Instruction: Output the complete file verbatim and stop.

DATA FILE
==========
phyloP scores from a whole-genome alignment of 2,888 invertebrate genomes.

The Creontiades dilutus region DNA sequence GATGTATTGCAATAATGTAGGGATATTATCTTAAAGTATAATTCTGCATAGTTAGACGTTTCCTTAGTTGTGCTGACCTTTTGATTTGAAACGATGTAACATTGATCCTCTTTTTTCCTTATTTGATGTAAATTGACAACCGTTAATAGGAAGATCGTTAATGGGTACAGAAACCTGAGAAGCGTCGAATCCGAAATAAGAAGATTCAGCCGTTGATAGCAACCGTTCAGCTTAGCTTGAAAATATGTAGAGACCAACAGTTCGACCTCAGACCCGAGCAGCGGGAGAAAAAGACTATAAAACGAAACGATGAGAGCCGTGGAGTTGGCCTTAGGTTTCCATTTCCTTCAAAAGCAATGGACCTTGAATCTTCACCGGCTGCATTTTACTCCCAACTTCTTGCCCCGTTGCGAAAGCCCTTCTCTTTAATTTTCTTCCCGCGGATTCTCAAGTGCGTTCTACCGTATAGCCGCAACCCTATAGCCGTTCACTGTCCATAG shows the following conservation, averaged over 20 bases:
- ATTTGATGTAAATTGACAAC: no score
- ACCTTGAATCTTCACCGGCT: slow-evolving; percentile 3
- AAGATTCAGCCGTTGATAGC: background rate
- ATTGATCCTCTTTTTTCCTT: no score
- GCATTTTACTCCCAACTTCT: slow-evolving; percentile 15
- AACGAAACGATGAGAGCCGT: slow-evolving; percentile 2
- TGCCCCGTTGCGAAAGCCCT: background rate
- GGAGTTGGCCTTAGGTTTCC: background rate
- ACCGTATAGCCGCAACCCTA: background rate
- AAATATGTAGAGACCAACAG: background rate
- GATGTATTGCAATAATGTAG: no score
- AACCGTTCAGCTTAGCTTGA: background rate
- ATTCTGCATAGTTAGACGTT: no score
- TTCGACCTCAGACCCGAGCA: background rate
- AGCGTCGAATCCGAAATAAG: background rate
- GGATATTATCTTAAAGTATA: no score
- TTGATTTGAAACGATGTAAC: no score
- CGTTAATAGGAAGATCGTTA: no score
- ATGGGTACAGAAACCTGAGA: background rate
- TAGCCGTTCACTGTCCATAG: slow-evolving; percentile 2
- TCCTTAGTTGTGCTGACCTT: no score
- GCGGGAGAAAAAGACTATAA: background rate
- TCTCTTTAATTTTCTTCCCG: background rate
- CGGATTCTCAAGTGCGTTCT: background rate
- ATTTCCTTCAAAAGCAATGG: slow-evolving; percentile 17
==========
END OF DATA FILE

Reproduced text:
phyloP scores from a whole-genome alignment of 2,888 invertebrate genomes.

The Creontiades dilutus region DNA sequence GATGTATTGCAATAATGTAGGGATATTATCTTAAAGTATAATTCTGCATAGTTAGACGTTTCCTTAGTTGTGCTGACCTTTTGATTTGAAACGATGTAACATTGATCCTCTTTTTTCCTTATTTGATGTAAATTGACAACCGTTAATAGGAAGATCGTTAATGGGTACAGAAACCTGAGAAGCGTCGAATCCGAAATAAGAAGATTCAGCCGTTGATAGCAACCGTTCAGCTTAGCTTGAAAATATGTAGAGACCAACAGTTCGACCTCAGACCCGAGCAGCGGGAGAAAAAGACTATAAAACGAAACGATGAGAGCCGTGGAGTTGGCCTTAGGTTTCCATTTCCTTCAAAAGCAATGGACCTTGAATCTTCACCGGCTGCATTTTACTCCCAACTTCTTGCCCCGTTGCGAAAGCCCTTCTCTTTAATTTTCTTCCCGCGGATTCTCAAGTGCGTTCTACCGTATAGCCGCAACCCTATAGCCGTTCACTGTCCATAG shows the following conservation, averaged over 20 bases:
- ATTTGATGTAAATTGACAAC: no score
- ACCTTGAATCTTCACCGGCT: slow-evolving; percentile 3
- AAGATTCAGCCGTTGATAGC: background rate
- ATTGATCCTCTTTTTTCCTT: no score
- GCATTTTACTCCCAACTTCT: slow-evolving; percentile 15
- AACGAAACGATGAGAGCCGT: slow-evolving; percentile 2
- TGCCCCGTTGCGAAAGCCCT: background rate
- GGAGTTGGCCTTAGGTTTCC: background rate
- ACCGTATAGCCGCAACCCTA: background rate
- AAATATGTAGAGACCAACAG: background rate
- GATGTATTGCAATAATGTAG: no score
- AACCGTTCAGCTTAGCTTGA: background rate
- ATTCTGCATAGTTAGACGTT: no score
- TTCGACCTCAGACCCGAGCA: background rate
- AGCGTCGAATCCGAAATAAG: background rate
- GGATATTATCTTAAAGTATA: no score
- TTGATTTGAAACGATGTAAC: no score
- CGTTAATAGGAAGATCGTTA: no score
- ATGGGTACAGAAACCTGAGA: background rate
- TAGCCGTTCACTGTCCATAG: slow-evolving; percentile 2
- TCCTTAGTTGTGCTGACCTT: no score
- GCGGGAGAAAAAGACTATAA: background rate
- TCTCTTTAATTTTCTTCCCG: background rate
- CGGATTCTCAAGTGCGTTCT: background rate
- ATTTCCTTCAAAAGCAATGG: slow-evolving; percentile 17